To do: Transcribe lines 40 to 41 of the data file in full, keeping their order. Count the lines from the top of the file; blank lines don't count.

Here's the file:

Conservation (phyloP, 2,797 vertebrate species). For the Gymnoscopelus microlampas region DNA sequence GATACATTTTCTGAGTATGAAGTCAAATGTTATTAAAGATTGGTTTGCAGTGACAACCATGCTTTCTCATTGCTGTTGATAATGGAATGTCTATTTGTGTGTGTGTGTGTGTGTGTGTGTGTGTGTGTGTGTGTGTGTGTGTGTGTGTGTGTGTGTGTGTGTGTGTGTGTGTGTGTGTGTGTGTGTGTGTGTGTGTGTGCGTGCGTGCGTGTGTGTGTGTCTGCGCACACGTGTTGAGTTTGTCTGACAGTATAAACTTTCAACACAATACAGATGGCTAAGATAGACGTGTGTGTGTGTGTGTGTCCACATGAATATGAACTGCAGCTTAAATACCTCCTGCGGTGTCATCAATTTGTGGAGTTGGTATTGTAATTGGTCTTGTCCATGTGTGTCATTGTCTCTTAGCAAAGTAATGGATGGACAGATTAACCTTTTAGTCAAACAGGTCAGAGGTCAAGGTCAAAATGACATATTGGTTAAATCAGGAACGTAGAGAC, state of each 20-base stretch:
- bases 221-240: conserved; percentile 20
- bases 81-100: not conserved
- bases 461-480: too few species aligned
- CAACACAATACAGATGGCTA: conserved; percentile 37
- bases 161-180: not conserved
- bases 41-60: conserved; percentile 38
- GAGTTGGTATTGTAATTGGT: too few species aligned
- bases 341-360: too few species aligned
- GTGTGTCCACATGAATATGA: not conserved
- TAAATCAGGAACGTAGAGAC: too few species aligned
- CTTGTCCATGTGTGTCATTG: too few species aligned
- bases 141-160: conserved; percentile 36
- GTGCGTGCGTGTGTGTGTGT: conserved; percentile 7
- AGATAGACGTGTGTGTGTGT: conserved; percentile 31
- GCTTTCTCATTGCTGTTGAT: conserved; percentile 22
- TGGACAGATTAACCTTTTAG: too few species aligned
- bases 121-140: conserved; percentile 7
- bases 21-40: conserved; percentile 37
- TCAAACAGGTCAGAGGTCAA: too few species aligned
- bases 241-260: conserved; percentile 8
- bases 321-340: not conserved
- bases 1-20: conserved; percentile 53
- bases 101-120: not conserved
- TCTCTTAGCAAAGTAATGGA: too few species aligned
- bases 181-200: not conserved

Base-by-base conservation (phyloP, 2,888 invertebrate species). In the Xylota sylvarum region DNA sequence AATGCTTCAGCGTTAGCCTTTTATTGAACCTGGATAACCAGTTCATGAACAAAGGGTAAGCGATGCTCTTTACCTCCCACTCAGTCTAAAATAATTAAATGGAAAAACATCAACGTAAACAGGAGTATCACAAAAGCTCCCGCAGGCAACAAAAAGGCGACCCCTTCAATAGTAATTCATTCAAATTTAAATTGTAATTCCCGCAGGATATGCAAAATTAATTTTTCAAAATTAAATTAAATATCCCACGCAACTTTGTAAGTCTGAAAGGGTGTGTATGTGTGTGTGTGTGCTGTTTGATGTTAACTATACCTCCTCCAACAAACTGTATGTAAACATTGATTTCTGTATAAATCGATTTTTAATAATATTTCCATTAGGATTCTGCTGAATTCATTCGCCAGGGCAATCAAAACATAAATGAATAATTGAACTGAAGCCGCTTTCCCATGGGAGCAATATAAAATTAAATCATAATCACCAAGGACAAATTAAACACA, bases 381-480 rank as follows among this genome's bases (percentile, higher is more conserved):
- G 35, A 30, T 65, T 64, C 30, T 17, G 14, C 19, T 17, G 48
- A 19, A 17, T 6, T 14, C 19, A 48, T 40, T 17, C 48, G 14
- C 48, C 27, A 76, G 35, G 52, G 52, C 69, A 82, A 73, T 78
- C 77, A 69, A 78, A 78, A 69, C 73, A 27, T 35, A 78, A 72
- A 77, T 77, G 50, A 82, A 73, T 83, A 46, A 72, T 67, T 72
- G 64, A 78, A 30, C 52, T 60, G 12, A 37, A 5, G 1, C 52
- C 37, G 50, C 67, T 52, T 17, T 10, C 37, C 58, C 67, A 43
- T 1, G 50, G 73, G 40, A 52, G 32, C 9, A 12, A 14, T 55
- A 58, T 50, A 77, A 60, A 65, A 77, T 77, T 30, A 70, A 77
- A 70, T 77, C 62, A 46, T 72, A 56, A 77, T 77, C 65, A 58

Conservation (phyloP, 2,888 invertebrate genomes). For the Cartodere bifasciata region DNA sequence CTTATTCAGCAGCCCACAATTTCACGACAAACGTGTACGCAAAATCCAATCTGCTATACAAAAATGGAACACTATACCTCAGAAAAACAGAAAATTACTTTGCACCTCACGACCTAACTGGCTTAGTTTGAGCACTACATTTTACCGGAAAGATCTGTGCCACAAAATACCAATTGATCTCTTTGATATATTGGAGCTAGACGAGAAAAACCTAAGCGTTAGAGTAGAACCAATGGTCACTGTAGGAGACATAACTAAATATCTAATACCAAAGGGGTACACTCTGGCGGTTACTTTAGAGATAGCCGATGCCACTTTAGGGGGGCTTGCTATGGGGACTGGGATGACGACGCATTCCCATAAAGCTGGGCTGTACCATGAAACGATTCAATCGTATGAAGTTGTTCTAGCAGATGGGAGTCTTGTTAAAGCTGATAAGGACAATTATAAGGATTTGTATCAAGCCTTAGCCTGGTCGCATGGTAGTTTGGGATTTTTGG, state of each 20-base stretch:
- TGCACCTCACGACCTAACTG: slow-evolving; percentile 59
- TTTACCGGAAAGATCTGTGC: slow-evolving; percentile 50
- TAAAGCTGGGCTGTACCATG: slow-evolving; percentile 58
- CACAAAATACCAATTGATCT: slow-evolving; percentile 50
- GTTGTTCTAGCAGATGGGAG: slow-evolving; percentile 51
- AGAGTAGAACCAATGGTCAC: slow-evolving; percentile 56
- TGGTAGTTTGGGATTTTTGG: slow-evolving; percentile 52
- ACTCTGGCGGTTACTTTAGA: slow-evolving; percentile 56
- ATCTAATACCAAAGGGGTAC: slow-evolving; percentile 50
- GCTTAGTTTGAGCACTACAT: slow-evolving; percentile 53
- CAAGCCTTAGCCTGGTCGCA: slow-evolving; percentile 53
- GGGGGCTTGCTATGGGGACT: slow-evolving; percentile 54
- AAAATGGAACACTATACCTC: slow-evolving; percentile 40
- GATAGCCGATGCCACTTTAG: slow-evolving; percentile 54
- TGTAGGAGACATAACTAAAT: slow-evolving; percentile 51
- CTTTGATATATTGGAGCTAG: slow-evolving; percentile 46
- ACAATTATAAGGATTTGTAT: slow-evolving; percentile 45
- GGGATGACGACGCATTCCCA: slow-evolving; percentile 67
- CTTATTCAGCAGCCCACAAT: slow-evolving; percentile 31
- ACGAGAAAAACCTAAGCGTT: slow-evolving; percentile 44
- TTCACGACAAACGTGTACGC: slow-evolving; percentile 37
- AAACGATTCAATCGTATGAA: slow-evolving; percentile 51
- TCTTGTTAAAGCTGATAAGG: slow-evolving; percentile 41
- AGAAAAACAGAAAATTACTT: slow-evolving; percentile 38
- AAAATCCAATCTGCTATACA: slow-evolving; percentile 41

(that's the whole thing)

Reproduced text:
- TTTACCGGAAAGATCTGTGC: slow-evolving; percentile 50
- TAAAGCTGGGCTGTACCATG: slow-evolving; percentile 58